Fishing & Crabbing

Mandurah is renowned
for its seafood and
fantastic fishing.

The Mandurah fishery is also the first joint recreational and commercial fishery that received the international tick for sustainable fishing and quality from the Marine Stewartship Council in 2016.

This means that both the commercial and recreational fishers of Mandurah are showing the world how sustainable fishing should be done. Something we’re very proud of, so we hope you follow the rules and guidelines too when you go out to catch yourself dinner.

Fishing

Fish for herring, sand whiting, bream, cobbler, tailor or garfish in the Mandurah Estuary. In season you can fish for salmon and tailor on the beach, and the Dawesville Cut is the best place to catch King George whiting.

You can also catch trout and redfin all year in Lake Navarino (also called Waroona Dam) and Drakesbrook Weir in Waroona. If you love some black bream, mulloway and whiting, Murray River is a great spot to try your luck. Upstream, the river has been stocked up with trout. At Preston Beach, fish for whiting, herring, skippy and salmon (when they run) straight from the beach.

A licence is required for freshwater and boat fishing and you can obtain it via fish.wa.gov.au. Fishing gear is available for hire in Mandurah.

Seafood and Fishing Tours

Learn tips and tricks from the pros and get access to the best spots to catch seafood on a tour.

On Mandurah Cruises’ Wild Seafood Adventure you’ll journey out to the Indian Ocean and help haul in crayfish pots, before enjoying the rewards of your labour with a delicious barbecue lunch with local wines, served on board as you cruise the calm estuary waters.

Mandurah Cruises also offers 2 hour, half day and full day fishing charters, which include fishing lessons so you can cast out for a dhufish, snapper, samson or baldchin groper.

Port Bouvard Charters offers full day fishing charters from Port Bouvard marina for experienced and novice fishers.

If you’d prefer to go out fishing by yourself, boats and fishing gear can be hired from Mandurah Boat and Bike Hire.

Crabbing

Mandurah is well-known for its blue swimmer crabs and excellent crabbing.

Crabbing season opens on December 1st, just as the weather warms up for summer. By January the Peel-Harvey Estuary is swimming with full size crabs ready to be caught.

Early morning or evening is the best time to catch them and you can go crabbing from a boat, a jetty using drop nets, or wade into the shallows with long-handled scoop nets.

Rules for crabbing

You don’t need a licence to catch crabs, however they can only be caught from 1st December to 31st August and there are minimum size and bag limit regulations.

The minimum size limit is 127mm. The size of a crab is measured from the tips of its spikes across the widest part of the shell. Measure accurately using a crab gauge available from the Mandurah Visitor Centre and fishing tackle shops.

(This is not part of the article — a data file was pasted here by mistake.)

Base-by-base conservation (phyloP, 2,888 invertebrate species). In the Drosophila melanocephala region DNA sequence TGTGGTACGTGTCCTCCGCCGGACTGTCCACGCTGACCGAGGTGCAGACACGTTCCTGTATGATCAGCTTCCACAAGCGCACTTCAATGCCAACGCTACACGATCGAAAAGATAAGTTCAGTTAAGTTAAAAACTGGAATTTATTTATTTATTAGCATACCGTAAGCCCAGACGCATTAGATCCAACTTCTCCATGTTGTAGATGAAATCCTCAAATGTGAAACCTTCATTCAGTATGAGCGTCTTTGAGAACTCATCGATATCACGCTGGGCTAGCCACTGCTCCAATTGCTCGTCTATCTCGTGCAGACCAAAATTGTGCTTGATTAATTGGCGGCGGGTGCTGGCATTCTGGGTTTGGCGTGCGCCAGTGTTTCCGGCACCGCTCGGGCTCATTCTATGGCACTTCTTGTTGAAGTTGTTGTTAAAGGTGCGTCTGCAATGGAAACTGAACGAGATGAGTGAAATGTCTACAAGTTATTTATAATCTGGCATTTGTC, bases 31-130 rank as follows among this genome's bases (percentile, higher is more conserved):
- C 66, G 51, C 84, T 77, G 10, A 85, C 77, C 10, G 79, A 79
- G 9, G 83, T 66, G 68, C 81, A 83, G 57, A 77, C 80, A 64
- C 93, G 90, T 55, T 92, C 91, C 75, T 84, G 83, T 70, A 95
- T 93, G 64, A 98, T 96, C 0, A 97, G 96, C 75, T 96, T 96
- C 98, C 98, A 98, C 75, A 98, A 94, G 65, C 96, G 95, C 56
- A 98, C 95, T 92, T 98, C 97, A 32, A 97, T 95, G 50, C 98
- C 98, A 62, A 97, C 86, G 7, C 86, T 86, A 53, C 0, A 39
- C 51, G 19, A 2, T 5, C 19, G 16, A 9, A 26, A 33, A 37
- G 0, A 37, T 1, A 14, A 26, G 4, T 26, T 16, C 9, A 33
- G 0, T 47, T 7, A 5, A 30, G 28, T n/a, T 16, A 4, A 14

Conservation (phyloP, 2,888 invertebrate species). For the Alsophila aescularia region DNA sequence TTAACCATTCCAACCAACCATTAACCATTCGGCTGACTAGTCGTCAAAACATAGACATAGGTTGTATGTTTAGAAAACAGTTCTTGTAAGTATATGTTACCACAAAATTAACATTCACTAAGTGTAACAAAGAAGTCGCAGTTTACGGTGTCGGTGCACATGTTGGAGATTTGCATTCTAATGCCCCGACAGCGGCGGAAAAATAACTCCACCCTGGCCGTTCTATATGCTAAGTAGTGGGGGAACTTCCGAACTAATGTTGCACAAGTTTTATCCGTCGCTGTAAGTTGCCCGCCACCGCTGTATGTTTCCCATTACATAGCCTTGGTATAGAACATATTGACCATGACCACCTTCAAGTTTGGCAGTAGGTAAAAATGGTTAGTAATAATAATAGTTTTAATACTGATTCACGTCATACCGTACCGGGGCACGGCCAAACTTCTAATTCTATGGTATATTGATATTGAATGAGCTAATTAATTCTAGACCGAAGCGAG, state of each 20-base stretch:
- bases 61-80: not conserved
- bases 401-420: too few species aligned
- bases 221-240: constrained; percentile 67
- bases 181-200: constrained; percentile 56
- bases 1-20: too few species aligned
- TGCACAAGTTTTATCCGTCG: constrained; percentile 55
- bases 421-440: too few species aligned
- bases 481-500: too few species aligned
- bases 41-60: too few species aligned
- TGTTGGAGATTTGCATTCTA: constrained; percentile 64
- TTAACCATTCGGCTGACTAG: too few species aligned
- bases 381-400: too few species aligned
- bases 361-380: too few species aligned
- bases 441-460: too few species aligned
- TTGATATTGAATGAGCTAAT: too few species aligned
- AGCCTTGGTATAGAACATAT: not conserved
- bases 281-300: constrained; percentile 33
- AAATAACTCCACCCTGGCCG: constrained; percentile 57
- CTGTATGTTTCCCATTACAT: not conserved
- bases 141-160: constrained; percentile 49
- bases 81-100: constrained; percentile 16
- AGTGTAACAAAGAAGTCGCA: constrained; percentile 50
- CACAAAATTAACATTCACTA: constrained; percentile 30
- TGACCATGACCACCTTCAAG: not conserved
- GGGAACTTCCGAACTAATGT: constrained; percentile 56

Keeping undersize crabs or egg-carrying (‘berried’) females is illegal and you could be fined up to $5,000. These crabs must be returned to the water immediately, before attempting to catch another crab.

The bag limit in the Mandurah area is 10 crabs per person per day. You must not catch crabs for anyone else. A bag limit of 20 crabs per boat per day applies.

If you use a powered boat to fish for crabs or to reach your fishing location, at least one person on board needs a Recreational Fishing from Boat Licence (RFBL), available for purchase from the Department of Fisheries.

See full details on crabbing rules in the Mandurah area here.

Best Locations

You’re more likely to catch full size crabs in January, and early morning and evening are the best times, when crabs come into the shallows.

Here are our tips for some good places to go crabbing:
  • Mandjar Bay
  • Mandurah Estuary
  • The Peel Inlet-Harvey Estuary by Boundary Island
  • Sticks Channel
  • Mandurah Estuary Bridge
  • Dawesville Cut

Our Tip: Visit the Mandurah Visitor Centre before heading out and ask if there are any new good spots this crabbing season.

Please check: Some areas around Mandurah are protected nature reserves and off-limits for crabbing all year around. Look out for signs before you start crabbing to make sure it is an approved area.

How to clean & prepare a blue manna crab

Now you’ve caught some nice full-sized crabs, but what to do next to be able to enjoy them?

Well, here you go:
  1. Ensure your crabs are dormant by putting them into the freezer for about 20 minutes.
  2. Turn the crab over.
  3. Pull the triangular flap down.
  4. Pull the triangular flap away from the body of the crab.
  5. Ensure that the triangular flap and attached underside of the crab are completely removed from the main body of the crab.
  6. Remove the grey gills of the crab.
  7. Scoop out the insides of the crab.
  8. Once you have washed your crab under freshwater it’s ready to use and cook.

It’s best to cook crabs a few hours after they’ve been caught, as they usually die quickly. Bring crabs to the boil in salted water, then simmer for 5-6 minutes (longer for more crabs). Once cooked, place in cool water. Serve with bread, lemon, vinegar or seafood sauce.

Crabbing Tours

Are you looking for a crabbing adventure but need some advice from the experts? No worries, we have you covered.

Mandurah Cruises will take you crabbing on their customised crabbing vessel where you can try your hand at “scooping” for Mandurah’s famous crabs in the shallow waters of the Peel Inlet. They will steam cook the crabs aboard and even throw some crabs on the BBQ. Sounds like a perfect day out, doesn’t it?

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